Referring to modern day society as The Prozac generation is unfair, as it excludes the many other popular prescription drugs worthy of the phrase. The U.S. pharmaceutical industry is the largest in the world having total revenue of $315 billion in 2007.
The ability of humans to produce artificial, psychological substances which mimic feelings of the body is unethical, unless the person is in dire need of the drug. The prescriptions for these drugs should not be given out nonchalantly, as it would be altering the ability of the human body to control itself.
Magazines, television, radio and internet are all territories for drug companies to market their prescriptions, as they list a wide array of symptoms for the specified disorder. Advertisements unnecessarily elaborate on disorders, stressing such things as natural imbalances in an attempt to persuade consumers they are in need of a cure.
In 2006, 74 percent of all adults were on at least one prescription drug. With many generic brands available and new prescriptions constantly being sent to the FDA for approval, the range of illnesses that can be treated by medicine has grown, overlapping with feelings which were once deemed natural to our bodies.
Depression was once experienced naturally, but there are now antidepressants aiding those who find it difficult. In 2007, Lexapro was the ranked the ninth most prescribed drug in the U.S. Innovative antidepressants such as Prozac, Lexapro and Zoloft have offered consumers an alternative to experiencing severe sadness, a substitute unavailable to earlier generations. Although these drugs rid the mind of sadness, it can be disputed whether they are doing their users more harm than good. Some users develop a need for the drugs to maintain their endorphin levels. While these prescriptions have assisted many in difficult times of mourning, divorce and other such sad events, the fact remains that some drugs provide new, questionable ways to change emotions through the artificial release of endorphins in the brain.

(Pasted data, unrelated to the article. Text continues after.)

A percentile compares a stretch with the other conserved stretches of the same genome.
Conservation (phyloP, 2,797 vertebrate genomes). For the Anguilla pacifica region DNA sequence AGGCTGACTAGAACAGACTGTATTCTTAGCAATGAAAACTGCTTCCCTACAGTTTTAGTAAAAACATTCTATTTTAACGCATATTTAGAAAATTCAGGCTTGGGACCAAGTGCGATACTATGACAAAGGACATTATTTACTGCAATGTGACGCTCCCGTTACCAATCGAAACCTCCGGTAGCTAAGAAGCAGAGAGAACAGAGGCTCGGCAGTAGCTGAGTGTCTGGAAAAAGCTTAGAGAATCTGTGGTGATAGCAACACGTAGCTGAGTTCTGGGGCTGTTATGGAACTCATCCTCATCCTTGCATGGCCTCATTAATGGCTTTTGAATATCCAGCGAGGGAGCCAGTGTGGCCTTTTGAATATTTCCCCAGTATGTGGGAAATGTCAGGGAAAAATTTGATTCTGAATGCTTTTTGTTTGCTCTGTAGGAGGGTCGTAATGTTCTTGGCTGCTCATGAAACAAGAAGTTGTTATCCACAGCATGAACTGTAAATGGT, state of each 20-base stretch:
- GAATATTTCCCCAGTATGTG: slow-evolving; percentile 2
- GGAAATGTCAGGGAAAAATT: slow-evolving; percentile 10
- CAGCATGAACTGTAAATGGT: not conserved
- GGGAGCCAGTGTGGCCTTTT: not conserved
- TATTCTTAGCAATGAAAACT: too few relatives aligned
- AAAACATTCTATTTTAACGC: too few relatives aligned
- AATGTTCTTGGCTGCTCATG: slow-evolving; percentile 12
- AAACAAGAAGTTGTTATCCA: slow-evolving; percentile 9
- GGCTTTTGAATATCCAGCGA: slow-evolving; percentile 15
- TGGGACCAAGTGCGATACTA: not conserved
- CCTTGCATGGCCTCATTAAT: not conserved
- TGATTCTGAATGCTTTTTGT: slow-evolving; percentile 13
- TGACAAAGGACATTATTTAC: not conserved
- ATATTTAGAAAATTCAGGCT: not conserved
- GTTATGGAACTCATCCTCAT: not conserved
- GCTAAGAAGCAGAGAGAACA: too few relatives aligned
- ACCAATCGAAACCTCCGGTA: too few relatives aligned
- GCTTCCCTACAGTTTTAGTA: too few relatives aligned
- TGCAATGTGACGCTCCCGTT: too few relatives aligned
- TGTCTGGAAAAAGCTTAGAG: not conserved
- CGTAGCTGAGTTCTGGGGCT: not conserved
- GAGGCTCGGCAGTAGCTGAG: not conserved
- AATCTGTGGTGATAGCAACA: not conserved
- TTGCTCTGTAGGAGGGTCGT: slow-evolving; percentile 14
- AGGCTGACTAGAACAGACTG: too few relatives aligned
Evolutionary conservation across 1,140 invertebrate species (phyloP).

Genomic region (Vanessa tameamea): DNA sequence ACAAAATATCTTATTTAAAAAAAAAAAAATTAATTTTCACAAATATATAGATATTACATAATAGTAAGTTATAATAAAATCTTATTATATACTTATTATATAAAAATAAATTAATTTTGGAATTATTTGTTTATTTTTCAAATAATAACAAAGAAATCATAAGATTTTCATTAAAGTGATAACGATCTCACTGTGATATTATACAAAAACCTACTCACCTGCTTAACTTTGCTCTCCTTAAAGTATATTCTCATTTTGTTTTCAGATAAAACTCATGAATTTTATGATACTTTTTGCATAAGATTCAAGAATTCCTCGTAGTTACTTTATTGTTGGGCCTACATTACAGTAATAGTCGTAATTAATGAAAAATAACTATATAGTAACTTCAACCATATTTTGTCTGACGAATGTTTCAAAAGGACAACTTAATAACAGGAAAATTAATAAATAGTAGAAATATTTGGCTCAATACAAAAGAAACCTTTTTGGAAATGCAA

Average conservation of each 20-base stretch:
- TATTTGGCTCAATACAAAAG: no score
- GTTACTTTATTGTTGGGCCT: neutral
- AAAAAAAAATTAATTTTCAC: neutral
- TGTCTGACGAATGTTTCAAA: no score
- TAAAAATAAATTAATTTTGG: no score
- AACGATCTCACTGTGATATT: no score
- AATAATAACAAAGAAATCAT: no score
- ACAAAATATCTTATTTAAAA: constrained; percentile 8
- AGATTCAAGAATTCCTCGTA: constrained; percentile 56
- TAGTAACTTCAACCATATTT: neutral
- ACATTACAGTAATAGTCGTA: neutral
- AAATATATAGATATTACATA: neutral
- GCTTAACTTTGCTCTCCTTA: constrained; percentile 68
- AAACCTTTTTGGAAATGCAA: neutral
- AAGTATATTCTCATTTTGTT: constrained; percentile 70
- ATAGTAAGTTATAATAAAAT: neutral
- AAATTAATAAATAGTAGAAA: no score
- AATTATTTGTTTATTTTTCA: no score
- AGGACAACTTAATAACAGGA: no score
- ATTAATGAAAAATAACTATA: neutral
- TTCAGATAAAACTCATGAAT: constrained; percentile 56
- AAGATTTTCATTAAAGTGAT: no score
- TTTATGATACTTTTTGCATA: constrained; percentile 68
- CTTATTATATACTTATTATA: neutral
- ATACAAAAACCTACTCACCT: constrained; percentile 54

Another drug that has become more prevalent among youth is Adderall, which is No. 85 on the 2008 Top 200 prescriptions list, according to PharmacyTimes.com. Being an amphetamine, the drug allows its user to have extended periods of concentration as it releases dopamine in the brain. The drug is prescribed to people suffering from ADHD, in an effort to help them maintain their focus in the classroom and at home with homework.
Adderall is currently a Schedule II drug under the Controlled Substances Act, recognized for both its abuse by college students and its addictiveness. Adderall inspires thought of whether or not it is fair to students who can produce the same intellectual ability without the medication. Originally intended to assist those with attention disorders, Adderall is becoming a new recreational drug. Although when prescribed it helps the users attention disorder, it crosses the boundary by allowing academic skills to be acquired artificially, especially in the cases where a user does not have a prescription.
The 21st century has brought about new technology, perhaps none more controversial than the pharmaceutical industry. With the growth of this industry arrive many opportunities to manufacture new drugs to cure new illnesses. One can hope that the industry does not find any more ways to intrude on our natural emotions than it already has, as human emotion can already be replicated in so many ways thanks to prescriptions. "